Thursday, May 31, 2018

Celebrating Generations of Vineyard Workers with Matsu Tinta de Toro

Castilla y León is the largest region of Spain, as well the largest region of all the European Union, and hosts the wine regions of Ribera and Rueda in addition to the more recently designated Toro DO. Toro lies to the west of Rueda in the province of Zamora and and is bisected by the Duero River flowing towards Portugal. Despite gaining Denomination of Origin (DO) status as late as 1987, wine making traditions predate the Romans as Greek settlers taught the local Celtic tribes how to vinify grapes. During the Middle Ages, Toro gained considerable wealth from the wine trade which expanded during the phylloxera epidemic as the local vines were protected by the sandy soil. Thus even today there are 150 year old vines still producing fruit. Traditionally Tinta de Toro refers to red wine from Toro and equates to a clone of the Tempranillo grape that excels in the DO's continental climate. Like other Spanish DOs there are several classifications of Tinta de Toro:

Roble: a young red aged between three and six months (can contain some Garnacha)
Crianza: must age for at least two years with at least six months in oak barrel
Reserva: must age for at least three years with one year in oak barrel
Gran Reserva: must age for at least five years with two years in oak barrel

El Picaro
In the Toro DO there are currently 8,000 ha of land planted with vines with a portion sourced to Vintae, the La Rioja wine company launched by José Miguel Arambarri and sons José Miguel and Ricardo. The produce wine from 15 DOs and in 2006 ventured into Toro. Three years later they introduced the Matsu brand. In Japanese the brand name translates to "wait" and is a tribute to the workers who tend the vines over multiple generations. As proof, each wine label includes a photo of a viticulturist spanning these generations. I recently received samples of three of these 100% Tinta de Toro wines sourced from extremely old vines farmed using biodynamic techniques.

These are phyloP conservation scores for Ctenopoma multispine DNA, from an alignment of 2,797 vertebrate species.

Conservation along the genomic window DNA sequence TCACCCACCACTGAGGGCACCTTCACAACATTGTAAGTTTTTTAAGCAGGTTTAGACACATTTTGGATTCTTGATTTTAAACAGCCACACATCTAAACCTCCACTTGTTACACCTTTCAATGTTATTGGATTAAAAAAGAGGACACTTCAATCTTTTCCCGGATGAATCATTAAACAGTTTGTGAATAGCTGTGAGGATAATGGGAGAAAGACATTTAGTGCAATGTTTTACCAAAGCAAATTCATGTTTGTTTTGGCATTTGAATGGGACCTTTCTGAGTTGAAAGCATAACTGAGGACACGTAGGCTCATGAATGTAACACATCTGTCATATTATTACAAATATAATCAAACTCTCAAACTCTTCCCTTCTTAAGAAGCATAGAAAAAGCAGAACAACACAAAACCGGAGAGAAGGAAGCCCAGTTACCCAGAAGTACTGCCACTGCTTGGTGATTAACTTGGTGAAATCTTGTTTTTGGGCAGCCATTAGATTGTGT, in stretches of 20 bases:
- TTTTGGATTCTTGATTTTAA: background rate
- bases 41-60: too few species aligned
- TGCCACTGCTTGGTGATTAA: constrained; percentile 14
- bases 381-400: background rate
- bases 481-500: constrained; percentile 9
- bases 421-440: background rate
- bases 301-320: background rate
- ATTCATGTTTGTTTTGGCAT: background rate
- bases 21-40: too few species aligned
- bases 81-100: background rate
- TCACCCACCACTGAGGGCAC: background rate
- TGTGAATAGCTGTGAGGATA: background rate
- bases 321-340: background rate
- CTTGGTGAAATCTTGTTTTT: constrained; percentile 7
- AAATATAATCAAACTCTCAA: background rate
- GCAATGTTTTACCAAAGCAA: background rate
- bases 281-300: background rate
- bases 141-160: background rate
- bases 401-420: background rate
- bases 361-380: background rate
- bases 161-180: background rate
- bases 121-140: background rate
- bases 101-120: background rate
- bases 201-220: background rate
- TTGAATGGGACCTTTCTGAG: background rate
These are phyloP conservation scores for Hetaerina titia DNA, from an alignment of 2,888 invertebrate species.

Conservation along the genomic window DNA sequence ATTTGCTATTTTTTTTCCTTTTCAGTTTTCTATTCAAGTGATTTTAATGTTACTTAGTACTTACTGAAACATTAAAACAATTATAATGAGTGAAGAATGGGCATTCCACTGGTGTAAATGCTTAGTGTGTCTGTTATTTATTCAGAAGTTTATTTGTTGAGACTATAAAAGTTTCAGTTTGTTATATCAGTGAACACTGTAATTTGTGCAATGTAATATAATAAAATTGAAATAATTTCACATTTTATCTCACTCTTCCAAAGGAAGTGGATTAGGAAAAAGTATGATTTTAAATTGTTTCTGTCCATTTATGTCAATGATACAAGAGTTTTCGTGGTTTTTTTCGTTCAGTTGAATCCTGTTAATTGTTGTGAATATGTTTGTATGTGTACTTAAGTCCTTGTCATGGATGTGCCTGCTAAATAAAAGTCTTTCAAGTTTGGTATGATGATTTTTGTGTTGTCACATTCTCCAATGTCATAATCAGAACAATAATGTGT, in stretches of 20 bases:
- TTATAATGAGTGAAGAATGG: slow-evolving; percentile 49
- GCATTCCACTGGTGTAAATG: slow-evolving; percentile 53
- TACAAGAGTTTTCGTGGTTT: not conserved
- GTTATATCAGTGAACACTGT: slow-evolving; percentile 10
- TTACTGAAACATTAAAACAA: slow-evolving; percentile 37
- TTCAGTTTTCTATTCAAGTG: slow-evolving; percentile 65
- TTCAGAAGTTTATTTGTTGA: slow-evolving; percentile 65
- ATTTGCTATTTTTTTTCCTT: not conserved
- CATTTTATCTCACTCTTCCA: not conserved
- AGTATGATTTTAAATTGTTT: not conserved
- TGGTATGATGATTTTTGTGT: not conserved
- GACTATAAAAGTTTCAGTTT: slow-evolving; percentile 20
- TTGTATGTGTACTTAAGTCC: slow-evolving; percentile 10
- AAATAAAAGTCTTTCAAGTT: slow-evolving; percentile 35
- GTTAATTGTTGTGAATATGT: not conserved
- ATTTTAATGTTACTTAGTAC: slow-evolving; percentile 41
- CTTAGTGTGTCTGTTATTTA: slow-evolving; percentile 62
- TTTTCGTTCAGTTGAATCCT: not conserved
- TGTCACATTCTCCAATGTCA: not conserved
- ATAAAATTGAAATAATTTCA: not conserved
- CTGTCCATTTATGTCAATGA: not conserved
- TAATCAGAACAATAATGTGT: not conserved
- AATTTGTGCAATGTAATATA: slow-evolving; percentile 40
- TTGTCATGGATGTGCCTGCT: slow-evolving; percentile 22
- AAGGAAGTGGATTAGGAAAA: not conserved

El Recio
Matsu El Picaro 2016 ($13.99) - consists of grapes harvested from a selection of 50 to 70 year old vines. The juice is fermented and rests three months on lees in concrete vats and undergoes malolatic fermentation in French oak barrels. This Roble wine is fresh yet full bodied with a velvety texture, dark juicy fruit, and lasting tannins. A great tasting wine. 

El Viejo
Matsu El Recio 2015 ($21.99) - consists of grapes harvested from a selection of 90 to 100 year old vines. After fermentation in concrete vats the wine was aged 14 months in French oak. This Crianza is intense that is both chalky and chewy; dusty and leathery. The dark fruit and chocolate lingers with the tannins. Ups their game here.

Matsu El Viejo 2015 ($46.99) - consists of grapes harvested from a vines over 100 years old. It follows a similar fermentation and aging regime as the El Racio but extended to 16 months. This Reserva is even more intense exploding in the palate with a combination of fruit, spice, and toasted wood. Chewy tannins integrate with the juicy acids to keep the party going. Oh yes, if only in my budget.
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